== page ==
Skip to main content

Enjoy San Joaquin Valley Living

Wicki Barszcz and Objex Sports

Jan 02, 2015 01:11AM ● By Brandi Barnett

Objex of Affection

January 2015
By Jordan Venema
Photos: Christy Canafax

If necessity is the mother of invention, then frustration must be something like its close aunt. Wicki Barszcz, the founder of Objex Sports, might agree. The idea for Objex came to her during one of her regular runs at College of the Sequoias. “I would run around the track and tie my key to my shoelace and I lost it a couple times. And then I’d pull out my iPod and it was just wet from sweat,” explains Barszcz. “So I realized, ‘Boy, I need a good sports bra with a place to put my iPod and my key.’” That was all it took: the simple idea to design a sports bra with a pocket, a place where Barszcz could store her “objex.”

For 31 years, Barszcz worked as a claims adjuster for an insurance company before she started Objex in 2009. An avid runner, Barszcz participated in 10K and half-marathon races, but she never anticipated she would one day own her own sports apparel business. “Oh my gosh, no,” she says quickly, “but I was definitely in the wrong business for 31 years.”

The Objex sports bra was really the first of its kind, set apart by a single pocket, but other businesses were quick to adopt the idea. That’s saying something for Barszcz’s idea, especially since she wasn’t sure how to bring her idea into reality. “I just Googled everything, and that’s how I learned,” she admits. “I just had a thought and I put it into action.”

Barszcz also didn’t know if Objex would appeal to others. But when she and her daughter Alicia attended marathon expos up and down California, it became clear that Barszcz wasn’t the only one tired of losing keys during runs. “Our first event was in Huntington Beach and we probably sold 300 sports bras in eight hours,” says Barszcz. “We were floored.”

Objex began with a single idea and a single product, but the brand has grown to include other designs. “We have a full line now: running capris, running shirts, headbands, performance tanks, motivational tanks,” says Barszcz. While the first idea was her own, Barszcz has listened to the needs and ideas of her customers. “I just listen to my customers on what they like and what they need and I go from there.”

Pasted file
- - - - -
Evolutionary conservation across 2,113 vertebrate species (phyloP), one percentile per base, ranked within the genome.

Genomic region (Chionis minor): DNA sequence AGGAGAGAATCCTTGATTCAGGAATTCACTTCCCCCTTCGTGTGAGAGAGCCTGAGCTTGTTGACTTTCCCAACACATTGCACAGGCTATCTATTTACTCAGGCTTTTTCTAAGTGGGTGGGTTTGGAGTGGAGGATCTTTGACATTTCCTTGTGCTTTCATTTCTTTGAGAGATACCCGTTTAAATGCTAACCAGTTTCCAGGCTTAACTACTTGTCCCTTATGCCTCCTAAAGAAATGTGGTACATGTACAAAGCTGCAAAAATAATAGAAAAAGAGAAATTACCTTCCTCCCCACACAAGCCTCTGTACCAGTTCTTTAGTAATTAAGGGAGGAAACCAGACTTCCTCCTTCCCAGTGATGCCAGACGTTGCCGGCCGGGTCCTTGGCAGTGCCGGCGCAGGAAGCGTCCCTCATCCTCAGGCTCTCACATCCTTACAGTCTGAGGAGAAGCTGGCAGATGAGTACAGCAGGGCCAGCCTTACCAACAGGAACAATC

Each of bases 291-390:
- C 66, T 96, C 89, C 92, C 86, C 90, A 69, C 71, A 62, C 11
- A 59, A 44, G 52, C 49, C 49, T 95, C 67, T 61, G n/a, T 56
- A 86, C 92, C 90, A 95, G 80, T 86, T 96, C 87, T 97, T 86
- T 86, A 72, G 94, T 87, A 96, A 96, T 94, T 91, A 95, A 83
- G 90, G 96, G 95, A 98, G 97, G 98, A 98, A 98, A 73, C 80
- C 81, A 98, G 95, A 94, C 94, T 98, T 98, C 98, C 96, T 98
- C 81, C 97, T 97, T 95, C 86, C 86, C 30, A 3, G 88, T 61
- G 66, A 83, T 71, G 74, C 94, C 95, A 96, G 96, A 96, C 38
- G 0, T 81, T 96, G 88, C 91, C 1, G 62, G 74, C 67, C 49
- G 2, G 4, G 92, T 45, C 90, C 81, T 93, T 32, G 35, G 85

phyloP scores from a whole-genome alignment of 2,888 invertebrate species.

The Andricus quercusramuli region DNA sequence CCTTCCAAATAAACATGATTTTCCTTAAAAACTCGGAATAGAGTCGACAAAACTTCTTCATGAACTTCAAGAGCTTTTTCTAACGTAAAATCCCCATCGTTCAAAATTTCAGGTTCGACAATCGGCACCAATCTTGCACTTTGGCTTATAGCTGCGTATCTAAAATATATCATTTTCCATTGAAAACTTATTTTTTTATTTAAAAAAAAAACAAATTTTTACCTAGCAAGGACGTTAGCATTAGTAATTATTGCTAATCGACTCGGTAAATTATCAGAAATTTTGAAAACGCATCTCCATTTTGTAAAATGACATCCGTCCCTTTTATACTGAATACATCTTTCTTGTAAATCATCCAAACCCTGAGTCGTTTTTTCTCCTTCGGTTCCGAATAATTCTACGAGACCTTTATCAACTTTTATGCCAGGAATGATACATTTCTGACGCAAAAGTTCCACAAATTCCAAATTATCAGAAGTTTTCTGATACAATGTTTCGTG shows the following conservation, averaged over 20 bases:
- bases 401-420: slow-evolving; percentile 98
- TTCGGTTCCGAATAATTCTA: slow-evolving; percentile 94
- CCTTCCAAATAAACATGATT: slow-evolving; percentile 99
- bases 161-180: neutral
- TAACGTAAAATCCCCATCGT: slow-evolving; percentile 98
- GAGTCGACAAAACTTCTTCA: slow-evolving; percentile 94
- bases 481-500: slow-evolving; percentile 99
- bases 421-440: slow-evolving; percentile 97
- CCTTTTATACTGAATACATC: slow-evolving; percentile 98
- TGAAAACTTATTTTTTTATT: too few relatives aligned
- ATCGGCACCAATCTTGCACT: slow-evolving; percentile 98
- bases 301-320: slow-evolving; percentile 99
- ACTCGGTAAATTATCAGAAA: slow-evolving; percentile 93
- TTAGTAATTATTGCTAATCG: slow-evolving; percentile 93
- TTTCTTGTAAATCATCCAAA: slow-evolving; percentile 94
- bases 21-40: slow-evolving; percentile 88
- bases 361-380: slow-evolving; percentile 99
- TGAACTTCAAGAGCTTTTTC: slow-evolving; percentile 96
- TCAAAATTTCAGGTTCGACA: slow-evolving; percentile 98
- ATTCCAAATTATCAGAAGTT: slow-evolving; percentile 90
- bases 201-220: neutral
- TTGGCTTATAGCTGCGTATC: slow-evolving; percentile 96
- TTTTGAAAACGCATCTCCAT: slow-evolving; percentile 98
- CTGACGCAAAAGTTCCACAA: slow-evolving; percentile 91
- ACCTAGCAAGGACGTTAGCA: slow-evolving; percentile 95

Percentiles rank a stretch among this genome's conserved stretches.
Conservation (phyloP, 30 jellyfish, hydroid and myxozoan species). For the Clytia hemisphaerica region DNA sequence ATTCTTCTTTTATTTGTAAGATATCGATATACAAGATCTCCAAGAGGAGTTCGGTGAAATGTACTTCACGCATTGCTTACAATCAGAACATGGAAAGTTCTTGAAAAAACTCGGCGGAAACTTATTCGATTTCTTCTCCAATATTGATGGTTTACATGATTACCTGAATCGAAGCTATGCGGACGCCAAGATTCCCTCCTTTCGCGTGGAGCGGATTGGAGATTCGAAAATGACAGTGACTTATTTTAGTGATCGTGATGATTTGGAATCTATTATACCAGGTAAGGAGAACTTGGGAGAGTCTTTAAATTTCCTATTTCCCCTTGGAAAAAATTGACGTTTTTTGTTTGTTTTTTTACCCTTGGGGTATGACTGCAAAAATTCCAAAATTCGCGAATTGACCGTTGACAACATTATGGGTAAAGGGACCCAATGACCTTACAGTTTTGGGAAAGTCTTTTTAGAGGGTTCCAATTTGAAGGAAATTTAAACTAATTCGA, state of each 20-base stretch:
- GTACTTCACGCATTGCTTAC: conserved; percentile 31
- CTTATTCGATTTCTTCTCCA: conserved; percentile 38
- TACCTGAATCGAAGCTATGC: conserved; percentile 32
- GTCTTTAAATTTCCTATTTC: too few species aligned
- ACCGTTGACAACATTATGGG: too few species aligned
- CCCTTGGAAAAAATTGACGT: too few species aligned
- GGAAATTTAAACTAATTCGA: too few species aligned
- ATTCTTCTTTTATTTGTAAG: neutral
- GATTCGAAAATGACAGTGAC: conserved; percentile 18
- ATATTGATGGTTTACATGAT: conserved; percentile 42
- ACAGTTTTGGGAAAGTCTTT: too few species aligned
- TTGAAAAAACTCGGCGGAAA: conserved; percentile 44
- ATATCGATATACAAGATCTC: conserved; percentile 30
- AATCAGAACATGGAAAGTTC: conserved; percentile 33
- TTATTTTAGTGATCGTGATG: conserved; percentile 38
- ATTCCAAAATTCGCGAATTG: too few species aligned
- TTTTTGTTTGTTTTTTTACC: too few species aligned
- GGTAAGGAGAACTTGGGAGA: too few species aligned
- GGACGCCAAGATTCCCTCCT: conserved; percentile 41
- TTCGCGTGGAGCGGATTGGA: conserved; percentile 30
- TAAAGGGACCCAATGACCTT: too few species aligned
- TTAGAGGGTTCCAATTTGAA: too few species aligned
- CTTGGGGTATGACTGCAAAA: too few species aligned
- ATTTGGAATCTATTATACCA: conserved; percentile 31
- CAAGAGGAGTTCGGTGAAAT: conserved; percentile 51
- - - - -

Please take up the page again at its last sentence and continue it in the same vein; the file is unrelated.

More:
While Objex has sold almost exclusively through its online shop, Barszcz plans to expand business in 2015 to sell wholesale to retail shops. “I’m going to pursue as many mom and pop running stores that I can in the U.S.” Until then, she and Alicia continue to travel to expos and marathon events. Even though the product isn’t sold in retail stores, it hasn’t stopped Objex from selling nationally, even internationally. Barszcz assures her customers, “We will ship anywhere.”

Yes, a business must meet the bottom line, make a profit while meeting customers’ needs. While Objex has done all this, it has also challenged Barszcz personally. An introvert by nature, Barszcz says the business has forced her to become more extroverted. When she began Objex, she knew nothing about the fashion industry. “Anybody and everybody that I get an opportunity to talk to about this industry, I do,” she explains. “And everybody has been so warm and welcoming.”

While Barszcz might not be a natural extrovert, she has reached out to many through Objex. She says exercise has been, for her, “the key component to my everyday living and it keeps my mind clear and strong.” Now she’s providing a product that motivates others to commit to exercising with just a little more convenience. And yes, Barszcz might have been in the wrong business for 31 years, but now she’s doing what she loves, and she’s doing it with a smile. In fact, she incorporated a subtle, curving line into her logo, thereby bringing a smile to the face of exercise.


Objex Sports •